The number of nurse training places will increase by 10% in 2016-17 as part of an £85m investment package by the Welsh Government in the next generation of healthcare professionals, the Health and Social Services Minister Mark Drakeford has announced.
Nurse training places will rise by 135 in 2016-17 to 1,418, an increase of 10%, on top of the 22% increase in 2015-16. This will be the highest level of nurse training places in Wales since devolution.
The £85m investment package also includes:
- An increase of more than 10% in physiotherapy training places, on top of the 26% increase in 2015-16
- An increase of more than 10% in diagnostic radiography training places, on top of the 26% in 2015-16 and a 5% rise in therapeutic radiographers
- Last year the Welsh Government increased the number of places available for clinical scientists by 52% and this year will be expanding investment in healthcare science programmes, including additional training places in genomics, medical physics, biomedical engineering, molecular pathology, bioinformatics, microbiology and lab genetics
- Investment to support the development of healthcare support workers will increase to £1.5m. This will help people gain the right knowledge and skills to deliver care and support career development
- The package of funding will enable 2,697 new students to undertake education and training programmes in 2016-17 compared to 2,498 in 2015-16. Including those who will be continuing their education this means the total number of students and training places for 2016-17 is 7,384 compared to 6,881 in 2015-16.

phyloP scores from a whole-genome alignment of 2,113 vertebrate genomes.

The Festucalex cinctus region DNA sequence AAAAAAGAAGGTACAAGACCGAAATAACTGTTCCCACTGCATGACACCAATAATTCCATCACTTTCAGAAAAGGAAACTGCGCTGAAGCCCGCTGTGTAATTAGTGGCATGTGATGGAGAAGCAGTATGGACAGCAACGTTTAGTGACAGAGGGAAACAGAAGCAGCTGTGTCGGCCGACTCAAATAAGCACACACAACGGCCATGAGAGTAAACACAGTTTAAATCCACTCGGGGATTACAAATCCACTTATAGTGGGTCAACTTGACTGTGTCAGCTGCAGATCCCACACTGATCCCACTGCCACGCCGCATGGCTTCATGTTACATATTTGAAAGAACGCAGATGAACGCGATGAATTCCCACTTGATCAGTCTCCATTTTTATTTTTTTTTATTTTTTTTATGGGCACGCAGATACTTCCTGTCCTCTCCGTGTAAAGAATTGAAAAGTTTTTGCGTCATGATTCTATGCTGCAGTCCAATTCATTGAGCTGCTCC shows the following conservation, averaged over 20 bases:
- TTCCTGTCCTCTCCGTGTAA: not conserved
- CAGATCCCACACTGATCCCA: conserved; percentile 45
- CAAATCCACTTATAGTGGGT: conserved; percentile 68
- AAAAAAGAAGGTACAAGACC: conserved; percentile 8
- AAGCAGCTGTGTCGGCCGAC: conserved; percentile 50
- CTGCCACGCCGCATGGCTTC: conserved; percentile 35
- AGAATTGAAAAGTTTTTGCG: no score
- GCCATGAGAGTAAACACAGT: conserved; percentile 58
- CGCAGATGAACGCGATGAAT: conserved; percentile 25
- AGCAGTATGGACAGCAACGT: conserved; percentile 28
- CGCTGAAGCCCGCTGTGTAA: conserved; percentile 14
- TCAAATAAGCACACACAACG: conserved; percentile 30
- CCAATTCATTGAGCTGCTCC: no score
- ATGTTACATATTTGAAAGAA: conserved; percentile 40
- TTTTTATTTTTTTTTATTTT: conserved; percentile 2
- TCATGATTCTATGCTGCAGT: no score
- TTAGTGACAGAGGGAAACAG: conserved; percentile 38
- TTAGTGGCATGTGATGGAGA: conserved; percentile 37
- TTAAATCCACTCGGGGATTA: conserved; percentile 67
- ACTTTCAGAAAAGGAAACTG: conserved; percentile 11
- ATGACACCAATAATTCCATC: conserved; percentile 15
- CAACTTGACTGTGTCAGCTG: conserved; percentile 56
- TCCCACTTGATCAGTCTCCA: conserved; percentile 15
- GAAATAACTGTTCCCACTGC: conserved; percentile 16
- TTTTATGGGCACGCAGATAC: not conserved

As well as training new entrants, this investment will fund training opportunities for existing staff to build their skills and ensure opportunities exist for individuals who, for a variety of reasons, have taken a break from their careers.
Health and Social Services Minister Mark Drakeford said: "Highly-trained staff are the heart of the Welsh NHS – this £85m investment will go towards developing the next generation who will provide healthcare to the nation.
“This includes the highest level of nurse training places since devolution and extra training places in key professional areas, including diagnostic radiography and physiotherapy.
“This investment is based on what NHS organisations have told us they need to maintain services. Despite the financial pressures faced during in recent years we have continued to invest in education and training for health professionals in Wales. This year is no exception.”
The number of people directly employed by NHS Wales now stands at 84,000, an increase of a third since 1999.